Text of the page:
For the first time, ITB Berlin will welcome a “mini” Mekong Tourism Forum which will take place on March 8, from 3:30 pm to 4:45 pm.
Themed “Prosper with People” and moderated by Peter Semone of consulting firm Destination Human Capital, the session will explore how the tourism industry in our Mekong region is tackling the challenges – and achieving success – in the crucial area of human resource/capital development. Participating organisations will include GIZ, UN ITC, Dream Hotel Group, Myanmar Tourism Federation, Namkat Yola Pa Resort Laos, Tiger Trails, and Bangkok Airways. The NTOs of Thailand, Cambodia, Viet Nam, and Myanmar will also offer insights into how HCD/HRD is driving investment and tourism spend.
MTF@ITB Berlin 2017 will take place on Wednesday, March 8, 15:30-16:45 in Room Regensburg (Hall 4.1), immediately after a Mekong Tourism Networking Reception sponsored by GIZ at 14:30 in Raum Weimar 3 (Meeting Bridge B / between Hall 4 and Hall 7). Everyone attending ITB Berlin is welcome to attend both events. The MTCO team and his Executive Director Jens Thraenhart are particularly keen to meet with those based outside the Mekong region who also view HCD as a challenge and are keen to share their experiences.
“Today, tourism is a multifaceted, technology-driven, competitive global industry,” Mr Semone explained. “As trends in tourism continue to move away from the mass to the more customised, employers are beginning to see the role of human resources in a very different light. Soft skills, problem solving, and technological competencies are becoming desirable attributes across all operational and managerial levels.”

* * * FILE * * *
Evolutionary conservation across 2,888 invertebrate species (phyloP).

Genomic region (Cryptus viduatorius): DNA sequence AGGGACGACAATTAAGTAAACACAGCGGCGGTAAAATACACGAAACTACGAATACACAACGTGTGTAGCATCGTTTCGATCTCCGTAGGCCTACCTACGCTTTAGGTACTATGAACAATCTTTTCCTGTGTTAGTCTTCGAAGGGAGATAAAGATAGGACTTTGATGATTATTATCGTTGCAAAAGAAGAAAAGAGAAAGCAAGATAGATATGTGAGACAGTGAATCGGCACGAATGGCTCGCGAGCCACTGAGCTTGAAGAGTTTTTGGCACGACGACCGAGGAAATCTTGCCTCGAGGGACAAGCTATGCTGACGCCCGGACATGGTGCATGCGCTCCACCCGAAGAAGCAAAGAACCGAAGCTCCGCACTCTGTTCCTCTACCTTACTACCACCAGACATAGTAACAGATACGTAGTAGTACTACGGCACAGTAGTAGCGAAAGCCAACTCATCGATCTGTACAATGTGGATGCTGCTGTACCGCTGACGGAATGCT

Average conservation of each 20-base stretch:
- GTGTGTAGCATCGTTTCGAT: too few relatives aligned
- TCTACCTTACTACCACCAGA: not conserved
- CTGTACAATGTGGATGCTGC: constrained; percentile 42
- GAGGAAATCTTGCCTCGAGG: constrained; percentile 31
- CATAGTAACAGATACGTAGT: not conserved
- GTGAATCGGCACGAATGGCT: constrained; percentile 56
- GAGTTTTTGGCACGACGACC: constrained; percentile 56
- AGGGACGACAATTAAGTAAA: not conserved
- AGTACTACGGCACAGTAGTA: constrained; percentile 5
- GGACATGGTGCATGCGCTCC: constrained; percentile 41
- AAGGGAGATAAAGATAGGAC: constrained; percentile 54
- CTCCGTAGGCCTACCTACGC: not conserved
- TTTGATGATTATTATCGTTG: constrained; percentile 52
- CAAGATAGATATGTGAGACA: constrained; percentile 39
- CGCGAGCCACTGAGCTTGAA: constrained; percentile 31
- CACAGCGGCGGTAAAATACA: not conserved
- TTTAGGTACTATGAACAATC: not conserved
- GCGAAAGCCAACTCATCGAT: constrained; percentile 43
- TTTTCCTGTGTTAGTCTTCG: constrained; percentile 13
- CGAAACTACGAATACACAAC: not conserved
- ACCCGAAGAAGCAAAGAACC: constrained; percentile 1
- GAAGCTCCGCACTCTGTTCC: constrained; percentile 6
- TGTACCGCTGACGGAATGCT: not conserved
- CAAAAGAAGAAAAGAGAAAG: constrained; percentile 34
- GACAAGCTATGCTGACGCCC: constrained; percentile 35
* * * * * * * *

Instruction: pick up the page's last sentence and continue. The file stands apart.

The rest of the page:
When travel & tourism organisations find it difficult to employ experienced, qualified, or appropriately trained people, service quality can suffer, according to both Peter Semone and Jens Thraenhart.
Both Mekong specialitsts assert that there is a strong correlation between higher levels of service quality and improved industry indicators, such as expenditure per trip and revenue per available room (RevPAR).
“The HR challenges in the Greater Mekong Subregion (GMS) are no different than in other regions,” Mr Thraenhart said. “However, in dynamic fast-growing destinations, such as Cambodia, China, Laos, Myanmar, Thailand and Viet Nam, it is especially difficult to recruit sufficiently qualified and committed talent.”